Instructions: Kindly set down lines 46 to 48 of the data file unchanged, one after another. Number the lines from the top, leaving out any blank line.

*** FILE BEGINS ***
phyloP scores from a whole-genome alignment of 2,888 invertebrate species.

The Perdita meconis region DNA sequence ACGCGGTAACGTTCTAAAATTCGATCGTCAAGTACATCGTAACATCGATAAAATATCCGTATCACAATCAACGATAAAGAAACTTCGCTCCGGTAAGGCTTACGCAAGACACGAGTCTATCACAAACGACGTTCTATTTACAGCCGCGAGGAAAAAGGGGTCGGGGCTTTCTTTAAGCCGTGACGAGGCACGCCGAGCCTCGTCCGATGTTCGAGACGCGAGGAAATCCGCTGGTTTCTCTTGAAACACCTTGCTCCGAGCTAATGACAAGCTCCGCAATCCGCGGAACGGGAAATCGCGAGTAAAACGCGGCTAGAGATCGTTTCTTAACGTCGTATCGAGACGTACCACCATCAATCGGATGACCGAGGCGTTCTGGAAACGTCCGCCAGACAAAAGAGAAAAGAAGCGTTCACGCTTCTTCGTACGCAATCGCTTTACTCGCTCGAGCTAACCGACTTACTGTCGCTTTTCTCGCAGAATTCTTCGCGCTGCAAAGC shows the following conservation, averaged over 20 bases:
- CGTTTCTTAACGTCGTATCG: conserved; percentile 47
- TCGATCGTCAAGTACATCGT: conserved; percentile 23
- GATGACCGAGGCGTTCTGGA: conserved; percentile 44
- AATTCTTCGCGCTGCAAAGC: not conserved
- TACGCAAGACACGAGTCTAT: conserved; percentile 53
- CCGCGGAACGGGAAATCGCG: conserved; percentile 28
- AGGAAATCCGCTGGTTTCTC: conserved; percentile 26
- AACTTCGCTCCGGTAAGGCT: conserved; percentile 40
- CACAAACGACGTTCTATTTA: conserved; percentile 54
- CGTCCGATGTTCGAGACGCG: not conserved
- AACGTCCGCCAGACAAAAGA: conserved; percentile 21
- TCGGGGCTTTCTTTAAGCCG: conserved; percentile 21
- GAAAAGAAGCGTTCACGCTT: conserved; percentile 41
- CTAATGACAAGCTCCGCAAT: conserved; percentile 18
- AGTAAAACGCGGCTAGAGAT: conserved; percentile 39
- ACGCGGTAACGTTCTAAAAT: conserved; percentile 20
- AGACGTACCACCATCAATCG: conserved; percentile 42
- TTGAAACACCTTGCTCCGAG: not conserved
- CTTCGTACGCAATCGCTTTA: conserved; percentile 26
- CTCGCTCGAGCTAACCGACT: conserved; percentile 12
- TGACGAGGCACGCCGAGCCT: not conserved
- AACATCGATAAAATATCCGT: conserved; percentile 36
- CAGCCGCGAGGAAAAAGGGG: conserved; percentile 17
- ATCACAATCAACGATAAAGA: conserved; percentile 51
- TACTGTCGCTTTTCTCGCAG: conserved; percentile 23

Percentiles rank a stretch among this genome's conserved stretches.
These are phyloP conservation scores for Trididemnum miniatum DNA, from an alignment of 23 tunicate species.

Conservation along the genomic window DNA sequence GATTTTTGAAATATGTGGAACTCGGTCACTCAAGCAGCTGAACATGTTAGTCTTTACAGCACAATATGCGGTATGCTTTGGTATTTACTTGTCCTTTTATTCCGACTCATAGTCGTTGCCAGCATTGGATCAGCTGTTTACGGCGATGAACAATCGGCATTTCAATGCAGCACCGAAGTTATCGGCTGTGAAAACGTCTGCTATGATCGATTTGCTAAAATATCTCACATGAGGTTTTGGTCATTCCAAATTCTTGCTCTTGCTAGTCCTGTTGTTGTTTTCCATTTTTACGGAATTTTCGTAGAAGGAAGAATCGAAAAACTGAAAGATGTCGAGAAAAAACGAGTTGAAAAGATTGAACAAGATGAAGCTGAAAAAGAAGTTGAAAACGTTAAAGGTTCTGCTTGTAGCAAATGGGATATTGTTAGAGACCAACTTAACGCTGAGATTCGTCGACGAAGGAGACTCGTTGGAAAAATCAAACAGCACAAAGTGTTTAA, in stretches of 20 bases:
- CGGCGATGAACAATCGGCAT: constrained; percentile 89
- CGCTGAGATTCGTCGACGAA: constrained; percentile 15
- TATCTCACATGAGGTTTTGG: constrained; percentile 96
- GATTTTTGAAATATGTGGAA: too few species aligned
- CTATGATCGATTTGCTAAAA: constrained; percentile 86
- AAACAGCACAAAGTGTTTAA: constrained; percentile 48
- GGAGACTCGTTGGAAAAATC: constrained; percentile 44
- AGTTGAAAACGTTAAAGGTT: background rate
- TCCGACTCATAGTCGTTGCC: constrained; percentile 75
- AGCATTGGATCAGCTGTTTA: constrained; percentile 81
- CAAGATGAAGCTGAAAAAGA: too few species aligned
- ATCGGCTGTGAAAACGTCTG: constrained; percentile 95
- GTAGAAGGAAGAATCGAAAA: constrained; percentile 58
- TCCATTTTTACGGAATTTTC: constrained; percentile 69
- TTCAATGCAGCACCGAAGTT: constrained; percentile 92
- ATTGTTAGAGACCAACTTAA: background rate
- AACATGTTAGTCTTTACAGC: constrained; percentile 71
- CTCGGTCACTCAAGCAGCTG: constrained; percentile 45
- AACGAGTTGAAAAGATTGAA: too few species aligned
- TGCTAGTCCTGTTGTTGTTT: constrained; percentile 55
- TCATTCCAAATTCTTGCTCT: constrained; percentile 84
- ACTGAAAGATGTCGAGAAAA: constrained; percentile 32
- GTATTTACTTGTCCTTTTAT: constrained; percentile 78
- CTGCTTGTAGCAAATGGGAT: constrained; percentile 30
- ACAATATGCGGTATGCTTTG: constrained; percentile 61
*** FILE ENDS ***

- ATTGTTAGAGACCAACTTAA: background rate
- AACATGTTAGTCTTTACAGC: constrained; percentile 71
- CTCGGTCACTCAAGCAGCTG: constrained; percentile 45